Any talk of repealing Plan 2014 has been rejected by current and former Canadian commissioners who support the plan. 

An alternative

If Plan 2014 isn't repealed, could the International Joint Commission modify the existing plan? Yes, and there is precedent for such action. 

The 1958 plan several elected officials have referred to experienced problems, according to historical information available on the commission's website. Record flooding led the commission to examine whether there should be a new regulatory approach to address concerns raised by Lake Ontario property owners. 

Plan 1958-A was adopted in 1960, but the commission revised the plan after low water levels were reported in the Port of Montreal and other locations. Plan 1958-C took effect in 1962 and "provided more stable minimum water levels through reductions in summer flows and minimum winter flows."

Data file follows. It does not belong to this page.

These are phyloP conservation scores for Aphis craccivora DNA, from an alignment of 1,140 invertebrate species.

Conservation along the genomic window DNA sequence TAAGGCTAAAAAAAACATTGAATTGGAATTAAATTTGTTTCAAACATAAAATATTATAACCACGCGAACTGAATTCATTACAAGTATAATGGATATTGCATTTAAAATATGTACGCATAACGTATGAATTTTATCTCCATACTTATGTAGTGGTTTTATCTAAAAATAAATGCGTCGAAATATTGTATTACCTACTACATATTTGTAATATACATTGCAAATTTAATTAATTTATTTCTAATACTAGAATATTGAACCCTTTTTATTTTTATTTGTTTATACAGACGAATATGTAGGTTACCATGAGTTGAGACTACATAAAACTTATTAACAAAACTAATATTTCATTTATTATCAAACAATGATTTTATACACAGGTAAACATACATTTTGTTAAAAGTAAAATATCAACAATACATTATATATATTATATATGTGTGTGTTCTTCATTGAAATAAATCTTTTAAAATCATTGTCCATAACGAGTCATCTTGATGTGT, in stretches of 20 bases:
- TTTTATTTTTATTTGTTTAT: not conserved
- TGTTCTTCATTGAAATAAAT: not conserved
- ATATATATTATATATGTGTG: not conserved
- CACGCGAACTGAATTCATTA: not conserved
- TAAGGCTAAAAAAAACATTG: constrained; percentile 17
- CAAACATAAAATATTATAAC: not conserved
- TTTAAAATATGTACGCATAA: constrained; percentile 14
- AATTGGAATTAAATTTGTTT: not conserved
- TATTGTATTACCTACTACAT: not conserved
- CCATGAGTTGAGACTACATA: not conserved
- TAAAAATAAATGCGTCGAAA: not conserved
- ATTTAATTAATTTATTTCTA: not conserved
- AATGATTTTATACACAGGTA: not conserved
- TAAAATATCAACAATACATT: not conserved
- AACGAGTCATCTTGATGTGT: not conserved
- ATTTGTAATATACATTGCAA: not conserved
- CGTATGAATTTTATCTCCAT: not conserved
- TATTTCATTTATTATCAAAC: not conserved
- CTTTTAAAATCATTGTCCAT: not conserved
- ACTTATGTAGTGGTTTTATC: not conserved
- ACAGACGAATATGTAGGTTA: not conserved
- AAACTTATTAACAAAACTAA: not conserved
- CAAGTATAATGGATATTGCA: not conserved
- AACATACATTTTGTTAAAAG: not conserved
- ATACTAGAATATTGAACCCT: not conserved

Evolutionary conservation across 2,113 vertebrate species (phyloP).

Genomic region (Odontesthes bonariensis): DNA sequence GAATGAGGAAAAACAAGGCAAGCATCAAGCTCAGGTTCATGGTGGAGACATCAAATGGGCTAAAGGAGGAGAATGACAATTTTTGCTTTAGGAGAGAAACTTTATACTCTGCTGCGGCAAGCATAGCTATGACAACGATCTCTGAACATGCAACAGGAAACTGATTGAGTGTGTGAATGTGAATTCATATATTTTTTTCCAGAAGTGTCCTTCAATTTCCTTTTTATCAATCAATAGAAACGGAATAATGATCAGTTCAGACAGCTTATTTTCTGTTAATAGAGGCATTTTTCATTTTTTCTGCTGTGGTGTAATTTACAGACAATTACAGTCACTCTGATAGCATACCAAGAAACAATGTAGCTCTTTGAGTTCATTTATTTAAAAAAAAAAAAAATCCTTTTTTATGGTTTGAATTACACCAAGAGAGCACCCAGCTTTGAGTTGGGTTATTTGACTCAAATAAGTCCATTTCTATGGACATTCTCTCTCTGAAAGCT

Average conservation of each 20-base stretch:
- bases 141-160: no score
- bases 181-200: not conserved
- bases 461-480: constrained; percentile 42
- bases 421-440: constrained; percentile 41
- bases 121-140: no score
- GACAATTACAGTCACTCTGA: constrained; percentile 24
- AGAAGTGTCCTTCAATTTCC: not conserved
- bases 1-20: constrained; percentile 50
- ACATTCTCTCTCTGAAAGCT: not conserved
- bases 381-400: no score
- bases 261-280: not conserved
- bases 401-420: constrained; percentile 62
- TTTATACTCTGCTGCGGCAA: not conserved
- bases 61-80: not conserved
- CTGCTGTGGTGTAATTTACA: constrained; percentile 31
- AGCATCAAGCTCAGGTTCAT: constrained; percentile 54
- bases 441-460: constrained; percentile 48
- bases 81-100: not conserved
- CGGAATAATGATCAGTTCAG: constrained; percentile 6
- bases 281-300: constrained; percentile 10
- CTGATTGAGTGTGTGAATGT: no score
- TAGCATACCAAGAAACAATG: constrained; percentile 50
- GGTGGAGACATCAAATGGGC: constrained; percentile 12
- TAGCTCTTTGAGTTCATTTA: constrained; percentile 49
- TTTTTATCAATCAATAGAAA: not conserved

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However, the commission wasn't done. There were more studies conducted to determine how to improve the regulatory plan. Plan 1958-D was adopted in October 1963 and remained in place until Plan 2014 replaced it as the water regulation plan for Lake Ontario and the St. Lawrence River. 

Other factors to consider

As much as Plan 2014's opponents say it's not the weather, the record rainfall in the Great Lakes Basin in 2017 and 2019 — the two years there has been flooding along Lake Ontario — is hard to ignore. 

In the Lake Ontario basin, there were above average precipitation totals in April and May when water levels began to spike. Conditions worsened because the other Great Lakes drain into Lake Ontario. Nearly all of the other lakes also had above average precipitation in April and May. 

It's possible that Plan 2014 would need to be adjusted to account for heavy precipitation, but that's something the commission would have to consider before taking action. 

Will the commission modify Plan 2014? 

It's possible. The six commissioners from the U.S. and Canada participated in a conference call Friday, according to a commission spokesman. Details about the call weren't disclosed.